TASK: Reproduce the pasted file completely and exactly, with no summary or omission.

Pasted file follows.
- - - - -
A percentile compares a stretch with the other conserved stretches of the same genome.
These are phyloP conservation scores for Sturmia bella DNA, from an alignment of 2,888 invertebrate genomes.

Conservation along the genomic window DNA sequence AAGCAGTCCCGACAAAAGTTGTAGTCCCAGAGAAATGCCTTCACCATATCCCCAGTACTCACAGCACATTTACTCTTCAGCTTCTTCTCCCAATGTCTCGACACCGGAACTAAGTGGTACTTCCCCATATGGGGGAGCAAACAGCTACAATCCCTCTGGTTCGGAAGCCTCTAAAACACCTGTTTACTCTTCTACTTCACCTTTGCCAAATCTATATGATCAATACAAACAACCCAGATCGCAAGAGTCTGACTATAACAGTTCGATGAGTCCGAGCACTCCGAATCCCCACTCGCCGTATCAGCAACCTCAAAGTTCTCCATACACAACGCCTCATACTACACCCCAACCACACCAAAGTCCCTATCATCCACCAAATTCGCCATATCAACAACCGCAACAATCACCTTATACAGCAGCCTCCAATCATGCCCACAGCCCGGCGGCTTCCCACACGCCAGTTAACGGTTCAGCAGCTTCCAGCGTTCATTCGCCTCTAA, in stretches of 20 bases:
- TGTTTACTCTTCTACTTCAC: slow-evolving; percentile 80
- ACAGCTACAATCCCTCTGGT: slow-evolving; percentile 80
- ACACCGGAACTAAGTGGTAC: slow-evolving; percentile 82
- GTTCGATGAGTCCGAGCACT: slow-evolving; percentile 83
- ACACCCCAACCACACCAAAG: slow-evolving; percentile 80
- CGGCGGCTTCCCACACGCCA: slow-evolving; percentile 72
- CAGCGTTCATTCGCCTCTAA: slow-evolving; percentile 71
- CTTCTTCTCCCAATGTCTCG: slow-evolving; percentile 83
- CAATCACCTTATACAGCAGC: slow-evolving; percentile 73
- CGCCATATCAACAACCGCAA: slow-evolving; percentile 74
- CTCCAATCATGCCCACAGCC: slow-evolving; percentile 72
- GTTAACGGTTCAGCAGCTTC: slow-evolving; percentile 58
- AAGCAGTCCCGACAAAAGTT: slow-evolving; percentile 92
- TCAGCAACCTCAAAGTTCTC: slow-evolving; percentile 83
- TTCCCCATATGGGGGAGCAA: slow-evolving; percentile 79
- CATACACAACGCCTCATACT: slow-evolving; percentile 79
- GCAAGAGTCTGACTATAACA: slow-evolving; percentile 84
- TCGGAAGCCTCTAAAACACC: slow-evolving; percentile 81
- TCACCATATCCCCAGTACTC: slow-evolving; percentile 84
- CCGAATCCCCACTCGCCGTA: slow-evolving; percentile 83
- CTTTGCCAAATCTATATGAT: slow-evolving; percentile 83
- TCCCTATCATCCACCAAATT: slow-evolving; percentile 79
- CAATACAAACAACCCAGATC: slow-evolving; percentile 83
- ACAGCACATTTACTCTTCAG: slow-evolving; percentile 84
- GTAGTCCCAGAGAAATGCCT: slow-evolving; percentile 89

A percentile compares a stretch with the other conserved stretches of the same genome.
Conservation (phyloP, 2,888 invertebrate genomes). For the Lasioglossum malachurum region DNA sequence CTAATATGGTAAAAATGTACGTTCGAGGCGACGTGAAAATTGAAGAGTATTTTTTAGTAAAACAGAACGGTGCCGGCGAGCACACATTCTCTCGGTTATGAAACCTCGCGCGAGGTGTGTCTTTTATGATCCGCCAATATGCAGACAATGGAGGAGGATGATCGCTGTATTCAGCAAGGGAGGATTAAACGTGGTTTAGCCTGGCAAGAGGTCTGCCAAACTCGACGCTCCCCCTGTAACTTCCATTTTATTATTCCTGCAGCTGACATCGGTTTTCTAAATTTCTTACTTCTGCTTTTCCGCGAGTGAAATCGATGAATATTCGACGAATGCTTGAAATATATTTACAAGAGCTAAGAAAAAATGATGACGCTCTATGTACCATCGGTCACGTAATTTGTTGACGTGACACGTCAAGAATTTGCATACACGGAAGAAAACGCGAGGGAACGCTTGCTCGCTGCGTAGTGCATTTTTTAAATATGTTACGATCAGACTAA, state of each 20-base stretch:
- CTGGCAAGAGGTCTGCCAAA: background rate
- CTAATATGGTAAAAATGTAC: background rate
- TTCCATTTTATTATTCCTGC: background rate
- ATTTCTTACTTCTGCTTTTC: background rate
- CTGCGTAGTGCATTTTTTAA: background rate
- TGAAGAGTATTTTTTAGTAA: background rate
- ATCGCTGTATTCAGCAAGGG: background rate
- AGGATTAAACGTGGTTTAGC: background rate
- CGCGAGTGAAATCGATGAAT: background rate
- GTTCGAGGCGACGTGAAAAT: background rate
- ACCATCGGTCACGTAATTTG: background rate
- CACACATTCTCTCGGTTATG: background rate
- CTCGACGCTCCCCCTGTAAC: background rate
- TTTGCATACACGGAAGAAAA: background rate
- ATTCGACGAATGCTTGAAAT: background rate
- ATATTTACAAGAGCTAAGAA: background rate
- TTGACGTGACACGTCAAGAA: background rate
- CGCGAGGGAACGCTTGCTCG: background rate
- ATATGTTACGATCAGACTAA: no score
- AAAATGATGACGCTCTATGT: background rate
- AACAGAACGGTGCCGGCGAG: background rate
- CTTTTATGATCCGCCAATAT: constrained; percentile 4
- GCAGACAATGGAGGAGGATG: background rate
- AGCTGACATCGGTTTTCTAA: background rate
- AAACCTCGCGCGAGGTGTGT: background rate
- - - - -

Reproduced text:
A percentile compares a stretch with the other conserved stretches of the same genome.
These are phyloP conservation scores for Sturmia bella DNA, from an alignment of 2,888 invertebrate genomes.

Conservation along the genomic window DNA sequence AAGCAGTCCCGACAAAAGTTGTAGTCCCAGAGAAATGCCTTCACCATATCCCCAGTACTCACAGCACATTTACTCTTCAGCTTCTTCTCCCAATGTCTCGACACCGGAACTAAGTGGTACTTCCCCATATGGGGGAGCAAACAGCTACAATCCCTCTGGTTCGGAAGCCTCTAAAACACCTGTTTACTCTTCTACTTCACCTTTGCCAAATCTATATGATCAATACAAACAACCCAGATCGCAAGAGTCTGACTATAACAGTTCGATGAGTCCGAGCACTCCGAATCCCCACTCGCCGTATCAGCAACCTCAAAGTTCTCCATACACAACGCCTCATACTACACCCCAACCACACCAAAGTCCCTATCATCCACCAAATTCGCCATATCAACAACCGCAACAATCACCTTATACAGCAGCCTCCAATCATGCCCACAGCCCGGCGGCTTCCCACACGCCAGTTAACGGTTCAGCAGCTTCCAGCGTTCATTCGCCTCTAA, in stretches of 20 bases:
- TGTTTACTCTTCTACTTCAC: slow-evolving; percentile 80
- ACAGCTACAATCCCTCTGGT: slow-evolving; percentile 80
- ACACCGGAACTAAGTGGTAC: slow-evolving; percentile 82
- GTTCGATGAGTCCGAGCACT: slow-evolving; percentile 83
- ACACCCCAACCACACCAAAG: slow-evolving; percentile 80
- CGGCGGCTTCCCACACGCCA: slow-evolving; percentile 72
- CAGCGTTCATTCGCCTCTAA: slow-evolving; percentile 71
- CTTCTTCTCCCAATGTCTCG: slow-evolving; percentile 83
- CAATCACCTTATACAGCAGC: slow-evolving; percentile 73
- CGCCATATCAACAACCGCAA: slow-evolving; percentile 74
- CTCCAATCATGCCCACAGCC: slow-evolving; percentile 72
- GTTAACGGTTCAGCAGCTTC: slow-evolving; percentile 58
- AAGCAGTCCCGACAAAAGTT: slow-evolving; percentile 92
- TCAGCAACCTCAAAGTTCTC: slow-evolving; percentile 83
- TTCCCCATATGGGGGAGCAA: slow-evolving; percentile 79
- CATACACAACGCCTCATACT: slow-evolving; percentile 79
- GCAAGAGTCTGACTATAACA: slow-evolving; percentile 84
- TCGGAAGCCTCTAAAACACC: slow-evolving; percentile 81
- TCACCATATCCCCAGTACTC: slow-evolving; percentile 84
- CCGAATCCCCACTCGCCGTA: slow-evolving; percentile 83
- CTTTGCCAAATCTATATGAT: slow-evolving; percentile 83
- TCCCTATCATCCACCAAATT: slow-evolving; percentile 79
- CAATACAAACAACCCAGATC: slow-evolving; percentile 83
- ACAGCACATTTACTCTTCAG: slow-evolving; percentile 84
- GTAGTCCCAGAGAAATGCCT: slow-evolving; percentile 89

A percentile compares a stretch with the other conserved stretches of the same genome.
Conservation (phyloP, 2,888 invertebrate genomes). For the Lasioglossum malachurum region DNA sequence CTAATATGGTAAAAATGTACGTTCGAGGCGACGTGAAAATTGAAGAGTATTTTTTAGTAAAACAGAACGGTGCCGGCGAGCACACATTCTCTCGGTTATGAAACCTCGCGCGAGGTGTGTCTTTTATGATCCGCCAATATGCAGACAATGGAGGAGGATGATCGCTGTATTCAGCAAGGGAGGATTAAACGTGGTTTAGCCTGGCAAGAGGTCTGCCAAACTCGACGCTCCCCCTGTAACTTCCATTTTATTATTCCTGCAGCTGACATCGGTTTTCTAAATTTCTTACTTCTGCTTTTCCGCGAGTGAAATCGATGAATATTCGACGAATGCTTGAAATATATTTACAAGAGCTAAGAAAAAATGATGACGCTCTATGTACCATCGGTCACGTAATTTGTTGACGTGACACGTCAAGAATTTGCATACACGGAAGAAAACGCGAGGGAACGCTTGCTCGCTGCGTAGTGCATTTTTTAAATATGTTACGATCAGACTAA, state of each 20-base stretch:
- CTGGCAAGAGGTCTGCCAAA: background rate
- CTAATATGGTAAAAATGTAC: background rate
- TTCCATTTTATTATTCCTGC: background rate
- ATTTCTTACTTCTGCTTTTC: background rate
- CTGCGTAGTGCATTTTTTAA: background rate
- TGAAGAGTATTTTTTAGTAA: background rate
- ATCGCTGTATTCAGCAAGGG: background rate
- AGGATTAAACGTGGTTTAGC: background rate
- CGCGAGTGAAATCGATGAAT: background rate
- GTTCGAGGCGACGTGAAAAT: background rate
- ACCATCGGTCACGTAATTTG: background rate
- CACACATTCTCTCGGTTATG: background rate
- CTCGACGCTCCCCCTGTAAC: background rate
- TTTGCATACACGGAAGAAAA: background rate
- ATTCGACGAATGCTTGAAAT: background rate
- ATATTTACAAGAGCTAAGAA: background rate
- TTGACGTGACACGTCAAGAA: background rate
- CGCGAGGGAACGCTTGCTCG: background rate
- ATATGTTACGATCAGACTAA: no score
- AAAATGATGACGCTCTATGT: background rate
- AACAGAACGGTGCCGGCGAG: background rate
- CTTTTATGATCCGCCAATAT: constrained; percentile 4
- GCAGACAATGGAGGAGGATG: background rate
- AGCTGACATCGGTTTTCTAA: background rate
- AAACCTCGCGCGAGGTGTGT: background rate